New Customers Save $20 off $100+* with code JANNEW20
New Customers Save $20* with code JANNEW20
*New customers only. One-time use per customer. Order must be placed by 1/31/2018. The $20 discount is given for a single order with a minimum of $100 excluding shipping and tax. Items with pricing ending in .97 are excluded and will not count toward the minimum required. Discount does not apply to corporate orders, gift certificates, StewardShip membership fees, select Champagne brands, Riedel glassware, fine and rare wine, and all bottles 3.0 liters or larger. No other promotion codes, coupon codes or corporate discounts may be applied to order.
Yarden Sauvignon Blanc 2009
Sauvignon Blanc is best consumed within a couple of years of harvest. We enjoy Yarden Sauvignon Blanc along with all sorts of foods. Try with Mexican style gazpacho, spiced with a bit of cumin, lime juice and chipotle chili pepper. We also like to sip along with marinated chicken breasts right off a charcoal grill or off the same grill whole rainbow trout, with three diagonal cuts on each side of the fish, rubbed inside and out with a mixture of olive oil, red chili flakes, and crushed dried herbs. Finish the trout with a healthy squeeze of lemon.
With a rich history of wine production dating back to biblical times, Israel is a part of the cradle of wine civilization. Here, wine was commonly used for religious ceremonies as well as for general consumption. During Roman times, it was a popular export, but during Islamic rule around 1300, production was virtually extinguished. The modern era of Israeli winemaking began in the late 19th century with help from Bordeaux’s Rothschild family. Accordingly, most grapes grown in Israel today are made from native French varieties. Indigenous varieties are all but extinct, though oenologists have made recent attempts to rediscover ancient varieties such as Marawi for commercial wine production.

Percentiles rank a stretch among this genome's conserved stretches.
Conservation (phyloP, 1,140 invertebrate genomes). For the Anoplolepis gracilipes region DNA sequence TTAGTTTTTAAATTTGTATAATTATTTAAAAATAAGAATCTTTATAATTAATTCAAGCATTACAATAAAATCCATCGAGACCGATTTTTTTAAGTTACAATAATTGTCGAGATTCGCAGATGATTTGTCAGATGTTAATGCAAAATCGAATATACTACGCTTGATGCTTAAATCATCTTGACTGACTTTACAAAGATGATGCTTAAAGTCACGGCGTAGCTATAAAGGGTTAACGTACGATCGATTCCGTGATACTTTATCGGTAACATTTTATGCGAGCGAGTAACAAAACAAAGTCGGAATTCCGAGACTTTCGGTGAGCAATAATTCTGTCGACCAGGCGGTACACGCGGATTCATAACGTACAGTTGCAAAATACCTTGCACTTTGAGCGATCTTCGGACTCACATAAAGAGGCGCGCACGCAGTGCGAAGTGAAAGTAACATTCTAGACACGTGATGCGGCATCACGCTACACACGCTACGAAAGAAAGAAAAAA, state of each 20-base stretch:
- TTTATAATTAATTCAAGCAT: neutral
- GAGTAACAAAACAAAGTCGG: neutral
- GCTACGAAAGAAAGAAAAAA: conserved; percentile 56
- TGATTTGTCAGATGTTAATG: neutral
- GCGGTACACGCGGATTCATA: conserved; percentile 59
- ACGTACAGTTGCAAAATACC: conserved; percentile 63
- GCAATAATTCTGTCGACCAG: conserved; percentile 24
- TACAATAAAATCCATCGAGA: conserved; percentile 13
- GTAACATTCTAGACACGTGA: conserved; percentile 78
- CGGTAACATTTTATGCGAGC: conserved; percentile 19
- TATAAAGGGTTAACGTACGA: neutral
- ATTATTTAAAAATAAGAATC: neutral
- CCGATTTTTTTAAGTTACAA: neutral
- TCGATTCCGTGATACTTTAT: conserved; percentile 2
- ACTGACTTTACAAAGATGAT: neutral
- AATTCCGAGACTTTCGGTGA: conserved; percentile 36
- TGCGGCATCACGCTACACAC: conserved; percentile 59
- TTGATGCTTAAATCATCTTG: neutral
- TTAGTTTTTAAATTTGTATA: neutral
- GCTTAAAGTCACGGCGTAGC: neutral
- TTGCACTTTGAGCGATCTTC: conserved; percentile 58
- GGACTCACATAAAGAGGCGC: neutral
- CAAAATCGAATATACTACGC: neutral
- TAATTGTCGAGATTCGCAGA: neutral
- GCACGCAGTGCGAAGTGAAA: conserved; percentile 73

In Israel’s Mediterranean climate, humidity and drought can be problematic, concentrating much of the country’s grape growing in the north near Galilee, Samaria near the coast and at higher elevations in the east. The most successful red varieties are Cabernet Sauvignon, Merlot, and Syrah, while the best whites are made from Chardonnay and Sauvignon Blanc. Many, though by no means all, Israeli wines are certified Kosher.
A crisp, refreshing variety that equally reflects both terroir and varietal character, Sauvignon Blanc is responsible for a vast array of wine styles. A couple of commonalities always exist, however—namely, zesty acidity and intense aromatics. The variety is of French provenance, and is important in Bordeaux and the Loire Valley. It also shines in New Zealand and California, while Chile and South Africa are excellent sources of high-quality, value-priced Sauvignon Blanc. High-quality Sauvignon Blanc is also produced in Washington State, Australia, and parts of northern Italy.
In the Glass
From its homeland in the Loire Valley, where citrus, flinty, and smoky flavors shine through in Sancerre and Pouilly-Fume, to Marlborough, New Zealand, where it is pungent, racy, and “green” (think grass, leaves, gooseberries, and bell peppers) and tastes of grapefruit and passionfruit, Sauvignon Blanc has something to offer every wine drinker. In Bordeaux, it is typically blended with Sémillon and Muscadelle to produce a softer, richer style. In California, any of the aforementioned styles can be emulated.
The freshness of Sauvignon Blanc’s flavor—from bell pepper and cut grass to passionfruit, gooseberry, and ripe kiwi lend it to a range of light, summery dishes including salad, seafood, and mild Asian dishes. Sauvignon Blanc settles in comfortably at the table with notoriously difficult foods like goat cheese and asparagus. When combined with Sémillon (and perhaps some oak), it can be paired with more complex seafood and chicken dishes.
Along with Cabernet Franc, Sauvignon Blanc is the proud parent of Cabernet Sauvignon. That green bell pepper aroma that all three varieties share is no coincidence—it comes from a high concentration of pyrazines (an herbaceous aromatic compound) inherent to each member of the family.